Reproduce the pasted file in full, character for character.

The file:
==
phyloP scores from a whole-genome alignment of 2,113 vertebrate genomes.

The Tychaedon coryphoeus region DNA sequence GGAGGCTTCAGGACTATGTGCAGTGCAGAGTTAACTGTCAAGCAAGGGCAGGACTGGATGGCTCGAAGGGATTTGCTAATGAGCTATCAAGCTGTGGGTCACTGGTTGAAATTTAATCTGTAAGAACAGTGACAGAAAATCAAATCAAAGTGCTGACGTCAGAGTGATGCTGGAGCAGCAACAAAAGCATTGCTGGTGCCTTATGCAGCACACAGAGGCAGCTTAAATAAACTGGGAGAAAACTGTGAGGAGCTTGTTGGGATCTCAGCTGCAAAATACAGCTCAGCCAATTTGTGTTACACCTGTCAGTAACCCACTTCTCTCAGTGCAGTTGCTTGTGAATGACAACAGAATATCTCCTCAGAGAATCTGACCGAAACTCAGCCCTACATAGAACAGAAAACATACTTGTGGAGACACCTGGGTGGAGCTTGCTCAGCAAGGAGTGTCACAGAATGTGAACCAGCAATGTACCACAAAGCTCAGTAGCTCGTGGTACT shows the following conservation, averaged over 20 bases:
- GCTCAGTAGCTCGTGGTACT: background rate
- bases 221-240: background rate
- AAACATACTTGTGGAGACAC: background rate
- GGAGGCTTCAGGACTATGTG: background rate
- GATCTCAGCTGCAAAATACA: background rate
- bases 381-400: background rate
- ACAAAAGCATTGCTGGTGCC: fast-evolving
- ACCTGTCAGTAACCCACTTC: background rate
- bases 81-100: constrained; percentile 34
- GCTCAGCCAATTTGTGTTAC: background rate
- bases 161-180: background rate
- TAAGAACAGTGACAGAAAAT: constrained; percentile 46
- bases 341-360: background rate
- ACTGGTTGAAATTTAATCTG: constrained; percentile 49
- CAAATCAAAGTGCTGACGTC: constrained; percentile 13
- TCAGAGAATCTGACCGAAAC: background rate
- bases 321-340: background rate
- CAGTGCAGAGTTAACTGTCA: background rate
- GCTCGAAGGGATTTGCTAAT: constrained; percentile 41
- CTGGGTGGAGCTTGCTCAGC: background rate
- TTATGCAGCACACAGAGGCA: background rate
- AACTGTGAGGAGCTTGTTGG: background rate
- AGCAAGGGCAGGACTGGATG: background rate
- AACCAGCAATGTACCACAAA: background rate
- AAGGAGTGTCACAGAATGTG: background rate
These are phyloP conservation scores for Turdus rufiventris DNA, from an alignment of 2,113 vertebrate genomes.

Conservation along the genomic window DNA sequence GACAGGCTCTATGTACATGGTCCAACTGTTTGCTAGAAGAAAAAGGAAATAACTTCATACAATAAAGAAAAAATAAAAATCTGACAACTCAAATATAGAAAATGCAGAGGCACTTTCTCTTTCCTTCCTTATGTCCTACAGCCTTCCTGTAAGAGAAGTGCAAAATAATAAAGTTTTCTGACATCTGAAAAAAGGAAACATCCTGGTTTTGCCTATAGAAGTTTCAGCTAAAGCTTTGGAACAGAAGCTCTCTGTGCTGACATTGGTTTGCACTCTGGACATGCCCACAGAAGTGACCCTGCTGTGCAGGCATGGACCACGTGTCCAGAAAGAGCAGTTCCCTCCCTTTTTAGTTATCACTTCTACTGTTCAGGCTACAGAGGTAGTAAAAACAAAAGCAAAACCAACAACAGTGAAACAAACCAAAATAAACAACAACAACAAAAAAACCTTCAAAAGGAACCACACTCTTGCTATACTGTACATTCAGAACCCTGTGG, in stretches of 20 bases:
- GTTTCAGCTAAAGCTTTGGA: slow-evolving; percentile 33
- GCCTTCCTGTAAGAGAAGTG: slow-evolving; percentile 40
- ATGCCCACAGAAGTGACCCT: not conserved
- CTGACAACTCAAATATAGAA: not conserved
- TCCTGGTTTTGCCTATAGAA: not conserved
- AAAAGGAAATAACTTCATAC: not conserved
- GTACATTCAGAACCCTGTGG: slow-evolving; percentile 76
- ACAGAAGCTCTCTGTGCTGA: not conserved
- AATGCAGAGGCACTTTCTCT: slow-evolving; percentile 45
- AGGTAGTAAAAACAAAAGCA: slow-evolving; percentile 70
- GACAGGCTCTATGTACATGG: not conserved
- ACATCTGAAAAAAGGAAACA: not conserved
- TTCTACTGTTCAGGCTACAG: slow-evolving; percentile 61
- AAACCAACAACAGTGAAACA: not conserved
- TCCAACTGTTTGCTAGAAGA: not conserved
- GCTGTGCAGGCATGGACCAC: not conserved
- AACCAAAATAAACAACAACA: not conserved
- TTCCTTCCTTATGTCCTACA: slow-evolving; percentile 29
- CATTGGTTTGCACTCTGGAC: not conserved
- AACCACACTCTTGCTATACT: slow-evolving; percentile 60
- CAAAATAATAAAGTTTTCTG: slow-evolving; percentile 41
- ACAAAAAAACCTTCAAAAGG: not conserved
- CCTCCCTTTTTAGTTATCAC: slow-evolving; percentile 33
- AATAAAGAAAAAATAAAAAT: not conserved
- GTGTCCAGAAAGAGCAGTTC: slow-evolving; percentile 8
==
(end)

phyloP scores from a whole-genome alignment of 2,113 vertebrate genomes.

The Tychaedon coryphoeus region DNA sequence GGAGGCTTCAGGACTATGTGCAGTGCAGAGTTAACTGTCAAGCAAGGGCAGGACTGGATGGCTCGAAGGGATTTGCTAATGAGCTATCAAGCTGTGGGTCACTGGTTGAAATTTAATCTGTAAGAACAGTGACAGAAAATCAAATCAAAGTGCTGACGTCAGAGTGATGCTGGAGCAGCAACAAAAGCATTGCTGGTGCCTTATGCAGCACACAGAGGCAGCTTAAATAAACTGGGAGAAAACTGTGAGGAGCTTGTTGGGATCTCAGCTGCAAAATACAGCTCAGCCAATTTGTGTTACACCTGTCAGTAACCCACTTCTCTCAGTGCAGTTGCTTGTGAATGACAACAGAATATCTCCTCAGAGAATCTGACCGAAACTCAGCCCTACATAGAACAGAAAACATACTTGTGGAGACACCTGGGTGGAGCTTGCTCAGCAAGGAGTGTCACAGAATGTGAACCAGCAATGTACCACAAAGCTCAGTAGCTCGTGGTACT shows the following conservation, averaged over 20 bases:
- GCTCAGTAGCTCGTGGTACT: background rate
- bases 221-240: background rate
- AAACATACTTGTGGAGACAC: background rate
- GGAGGCTTCAGGACTATGTG: background rate
- GATCTCAGCTGCAAAATACA: background rate
- bases 381-400: background rate
- ACAAAAGCATTGCTGGTGCC: fast-evolving
- ACCTGTCAGTAACCCACTTC: background rate
- bases 81-100: constrained; percentile 34
- GCTCAGCCAATTTGTGTTAC: background rate
- bases 161-180: background rate
- TAAGAACAGTGACAGAAAAT: constrained; percentile 46
- bases 341-360: background rate
- ACTGGTTGAAATTTAATCTG: constrained; percentile 49
- CAAATCAAAGTGCTGACGTC: constrained; percentile 13
- TCAGAGAATCTGACCGAAAC: background rate
- bases 321-340: background rate
- CAGTGCAGAGTTAACTGTCA: background rate
- GCTCGAAGGGATTTGCTAAT: constrained; percentile 41
- CTGGGTGGAGCTTGCTCAGC: background rate
- TTATGCAGCACACAGAGGCA: background rate
- AACTGTGAGGAGCTTGTTGG: background rate
- AGCAAGGGCAGGACTGGATG: background rate
- AACCAGCAATGTACCACAAA: background rate
- AAGGAGTGTCACAGAATGTG: background rate
These are phyloP conservation scores for Turdus rufiventris DNA, from an alignment of 2,113 vertebrate genomes.

Conservation along the genomic window DNA sequence GACAGGCTCTATGTACATGGTCCAACTGTTTGCTAGAAGAAAAAGGAAATAACTTCATACAATAAAGAAAAAATAAAAATCTGACAACTCAAATATAGAAAATGCAGAGGCACTTTCTCTTTCCTTCCTTATGTCCTACAGCCTTCCTGTAAGAGAAGTGCAAAATAATAAAGTTTTCTGACATCTGAAAAAAGGAAACATCCTGGTTTTGCCTATAGAAGTTTCAGCTAAAGCTTTGGAACAGAAGCTCTCTGTGCTGACATTGGTTTGCACTCTGGACATGCCCACAGAAGTGACCCTGCTGTGCAGGCATGGACCACGTGTCCAGAAAGAGCAGTTCCCTCCCTTTTTAGTTATCACTTCTACTGTTCAGGCTACAGAGGTAGTAAAAACAAAAGCAAAACCAACAACAGTGAAACAAACCAAAATAAACAACAACAACAAAAAAACCTTCAAAAGGAACCACACTCTTGCTATACTGTACATTCAGAACCCTGTGG, in stretches of 20 bases:
- GTTTCAGCTAAAGCTTTGGA: slow-evolving; percentile 33
- GCCTTCCTGTAAGAGAAGTG: slow-evolving; percentile 40
- ATGCCCACAGAAGTGACCCT: not conserved
- CTGACAACTCAAATATAGAA: not conserved
- TCCTGGTTTTGCCTATAGAA: not conserved
- AAAAGGAAATAACTTCATAC: not conserved
- GTACATTCAGAACCCTGTGG: slow-evolving; percentile 76
- ACAGAAGCTCTCTGTGCTGA: not conserved
- AATGCAGAGGCACTTTCTCT: slow-evolving; percentile 45
- AGGTAGTAAAAACAAAAGCA: slow-evolving; percentile 70
- GACAGGCTCTATGTACATGG: not conserved
- ACATCTGAAAAAAGGAAACA: not conserved
- TTCTACTGTTCAGGCTACAG: slow-evolving; percentile 61
- AAACCAACAACAGTGAAACA: not conserved
- TCCAACTGTTTGCTAGAAGA: not conserved
- GCTGTGCAGGCATGGACCAC: not conserved
- AACCAAAATAAACAACAACA: not conserved
- TTCCTTCCTTATGTCCTACA: slow-evolving; percentile 29
- CATTGGTTTGCACTCTGGAC: not conserved
- AACCACACTCTTGCTATACT: slow-evolving; percentile 60
- CAAAATAATAAAGTTTTCTG: slow-evolving; percentile 41
- ACAAAAAAACCTTCAAAAGG: not conserved
- CCTCCCTTTTTAGTTATCAC: slow-evolving; percentile 33
- AATAAAGAAAAAATAAAAAT: not conserved
- GTGTCCAGAAAGAGCAGTTC: slow-evolving; percentile 8